To say the past year has been a whirlwind would be an understatement. I have not written a blog post since February, with plenty of good reason. However, each time I sit down to write, I feel overwhelmed with a feeling of obligation to give all of the reasons and cram the whole year into one blog post, but then it would end up being a book and I am definitely not ready to write a book…yet. In the big picture, it’s not impossible, but it’s not going to happen right now.
I may or may not get around to the details of the past year. But for now, I have to return to the missing part of my life and get back to writing something every day. Whether I make it public or not, it’s time for me to write again.
On Thursday, I drove twelve hours from Virginia to Georgia, returning home after a week away. Eight days before, Hurricane Irma set her site on Tybee and we didn’t stick around to wait for her uninvited arrival. We packed up the apartment as best we could. Black plastic bags stuffed and tied with furniture cushions, clothes and anything else we thought we could try to save from floating out to sea. The most important things we packed in our cars to take with us. It’s still pretty amazing to me that we can fit our whole life into two vehicles. Just about everything we need to start over; a bag of clothes, a box of hard drives, computers, cameras, and a mandolin. Clothes to wear and our tools to make a living. Other than our family, what else do we really need? That was our mindset as we locked the door behind us.
Sadness overwhelmed me as I drove over the Lazaretto creek bridge. Imagining that it could be the last time, ever. The thoughts of losing what was in the apartment was not heavy on me, but the thoughts of losing our beloved community and the life we have made here, that was terrifying. I wasn’t ready for this part of our life to be over. Our minds were plagued with these same thoughts less than one year ago when we were vacationing in Costa Rica. Hurricane Matthew was headed straight for our slice of paradise we called home. We were already familiar with our conversation of “what if…?” As much as we didn’t want to, we had to come to terms with answers to that question.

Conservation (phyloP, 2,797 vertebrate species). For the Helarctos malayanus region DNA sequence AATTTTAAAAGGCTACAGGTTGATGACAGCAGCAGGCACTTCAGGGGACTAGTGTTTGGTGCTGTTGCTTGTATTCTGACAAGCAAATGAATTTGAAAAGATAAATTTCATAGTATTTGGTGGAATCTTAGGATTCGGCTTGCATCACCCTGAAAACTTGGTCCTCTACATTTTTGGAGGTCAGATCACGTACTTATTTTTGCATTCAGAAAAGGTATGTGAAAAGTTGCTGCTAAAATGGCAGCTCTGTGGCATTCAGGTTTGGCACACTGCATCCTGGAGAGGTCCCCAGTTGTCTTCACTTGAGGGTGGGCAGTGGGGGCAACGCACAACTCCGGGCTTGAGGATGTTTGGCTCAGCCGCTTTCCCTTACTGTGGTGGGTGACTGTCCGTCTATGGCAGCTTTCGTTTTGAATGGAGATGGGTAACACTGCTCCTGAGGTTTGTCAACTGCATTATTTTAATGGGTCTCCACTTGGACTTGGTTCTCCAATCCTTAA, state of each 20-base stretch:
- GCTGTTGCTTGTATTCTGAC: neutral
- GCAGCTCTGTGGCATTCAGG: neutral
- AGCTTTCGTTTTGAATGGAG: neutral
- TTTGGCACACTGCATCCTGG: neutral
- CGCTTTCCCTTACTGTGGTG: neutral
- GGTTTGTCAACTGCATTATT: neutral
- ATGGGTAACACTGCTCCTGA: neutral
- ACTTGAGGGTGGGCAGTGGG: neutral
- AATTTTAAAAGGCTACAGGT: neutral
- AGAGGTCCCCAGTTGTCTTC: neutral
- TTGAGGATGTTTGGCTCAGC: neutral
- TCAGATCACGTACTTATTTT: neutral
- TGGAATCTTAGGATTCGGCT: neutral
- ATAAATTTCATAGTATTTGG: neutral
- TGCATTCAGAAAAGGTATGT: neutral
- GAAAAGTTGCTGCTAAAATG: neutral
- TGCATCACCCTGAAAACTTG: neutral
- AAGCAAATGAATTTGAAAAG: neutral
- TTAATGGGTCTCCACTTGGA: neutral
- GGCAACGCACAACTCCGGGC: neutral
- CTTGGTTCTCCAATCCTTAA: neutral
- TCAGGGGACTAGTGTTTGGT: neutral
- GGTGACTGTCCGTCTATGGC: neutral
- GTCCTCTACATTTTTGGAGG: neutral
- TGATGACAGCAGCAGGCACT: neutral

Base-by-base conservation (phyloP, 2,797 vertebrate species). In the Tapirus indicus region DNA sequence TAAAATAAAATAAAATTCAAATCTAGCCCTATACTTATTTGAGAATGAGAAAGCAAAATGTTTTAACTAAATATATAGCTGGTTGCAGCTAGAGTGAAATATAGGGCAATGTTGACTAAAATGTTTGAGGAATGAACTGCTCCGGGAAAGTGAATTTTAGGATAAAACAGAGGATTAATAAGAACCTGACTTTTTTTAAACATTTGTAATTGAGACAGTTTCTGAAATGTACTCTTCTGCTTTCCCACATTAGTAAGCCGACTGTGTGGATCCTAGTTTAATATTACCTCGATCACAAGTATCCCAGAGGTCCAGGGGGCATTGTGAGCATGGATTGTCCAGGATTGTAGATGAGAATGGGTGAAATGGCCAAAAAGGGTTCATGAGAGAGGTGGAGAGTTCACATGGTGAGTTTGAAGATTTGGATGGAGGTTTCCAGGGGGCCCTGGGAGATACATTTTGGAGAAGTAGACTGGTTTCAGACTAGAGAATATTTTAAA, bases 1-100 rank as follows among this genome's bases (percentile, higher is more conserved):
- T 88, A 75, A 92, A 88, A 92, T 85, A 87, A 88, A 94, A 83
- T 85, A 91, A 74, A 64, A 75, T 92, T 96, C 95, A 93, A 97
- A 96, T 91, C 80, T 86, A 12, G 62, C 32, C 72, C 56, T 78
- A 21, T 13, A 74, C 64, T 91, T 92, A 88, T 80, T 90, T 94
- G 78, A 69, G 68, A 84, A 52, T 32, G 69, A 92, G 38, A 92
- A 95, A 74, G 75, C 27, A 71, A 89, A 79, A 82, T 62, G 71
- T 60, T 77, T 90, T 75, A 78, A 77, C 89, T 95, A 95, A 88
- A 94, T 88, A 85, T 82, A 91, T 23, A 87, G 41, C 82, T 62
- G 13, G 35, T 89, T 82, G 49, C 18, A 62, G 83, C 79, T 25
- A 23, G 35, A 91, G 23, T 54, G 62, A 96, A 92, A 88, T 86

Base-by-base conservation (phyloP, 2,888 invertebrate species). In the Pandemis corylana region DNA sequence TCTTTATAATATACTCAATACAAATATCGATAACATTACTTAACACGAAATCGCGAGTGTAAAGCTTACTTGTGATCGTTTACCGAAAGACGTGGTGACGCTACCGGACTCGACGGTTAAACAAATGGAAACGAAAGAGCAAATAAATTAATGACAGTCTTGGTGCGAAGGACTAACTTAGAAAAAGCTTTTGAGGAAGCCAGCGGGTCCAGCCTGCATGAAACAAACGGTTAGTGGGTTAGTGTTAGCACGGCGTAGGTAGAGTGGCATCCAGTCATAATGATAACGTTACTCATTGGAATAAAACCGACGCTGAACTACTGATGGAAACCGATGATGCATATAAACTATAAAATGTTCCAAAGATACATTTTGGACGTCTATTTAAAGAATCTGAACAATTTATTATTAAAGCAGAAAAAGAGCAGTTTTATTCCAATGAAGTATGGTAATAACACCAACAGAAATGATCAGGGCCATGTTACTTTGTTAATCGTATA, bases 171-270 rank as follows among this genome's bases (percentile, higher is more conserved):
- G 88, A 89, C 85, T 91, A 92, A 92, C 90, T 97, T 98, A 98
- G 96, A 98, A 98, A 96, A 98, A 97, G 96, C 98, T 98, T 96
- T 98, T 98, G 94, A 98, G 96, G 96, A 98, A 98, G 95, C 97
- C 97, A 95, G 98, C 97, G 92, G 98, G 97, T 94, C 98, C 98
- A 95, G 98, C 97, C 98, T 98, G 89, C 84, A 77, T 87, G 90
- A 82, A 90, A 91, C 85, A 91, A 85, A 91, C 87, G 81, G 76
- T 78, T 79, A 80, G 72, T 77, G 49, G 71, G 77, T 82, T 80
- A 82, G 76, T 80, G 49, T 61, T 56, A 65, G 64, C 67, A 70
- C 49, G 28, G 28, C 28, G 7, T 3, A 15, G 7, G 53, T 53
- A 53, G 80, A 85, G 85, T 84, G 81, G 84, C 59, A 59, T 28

For the last week, we visited family and friends in Virginia. Laughing, cooking, cleaning, eating, visiting…all while the TV continued to blurt out minute to minute updates as to where this unprecedented monster storm was going to make landfall. Refreshing our phones for Facebook updates and bits of information with hopes to see if our island would be spared…again.
Over the past year I learned to breathe. Not breathing for survival, but breathing to live. I forced myself to slow down again this past week. Breathe in. Breathe out. Again, but slower. B r e a t h e I n . . . B r e a t h e Ou t . . . I accepted this week as a gift. A gift of time with my family. It was a gift to cook for them. To have meals together. To run errands with my mom. I took time to sleep and to rest. Something my body needs more of to restore and heal. (More on all of that in another post)
On Monday we watched videos from our phones, as the ocean tides rushed in breaching the dunes of Tybee. Filling the marshes and every little crevice of our island. We cried as we watched our friends’ homes become invaded with several feet of saltwater and mud. Many of these people just recently recovered from damage from last year.
As horrible as it was to watch, we still let out a sigh of relief, knowing that the water will recede. The sun will eventually come out and dry up the soggy mess. The people of Tybee will draw in closer and band together. They’ll roll up their sleeves, clean up the mess and rebuild. Tybee will recover and heal, because that’s what she does.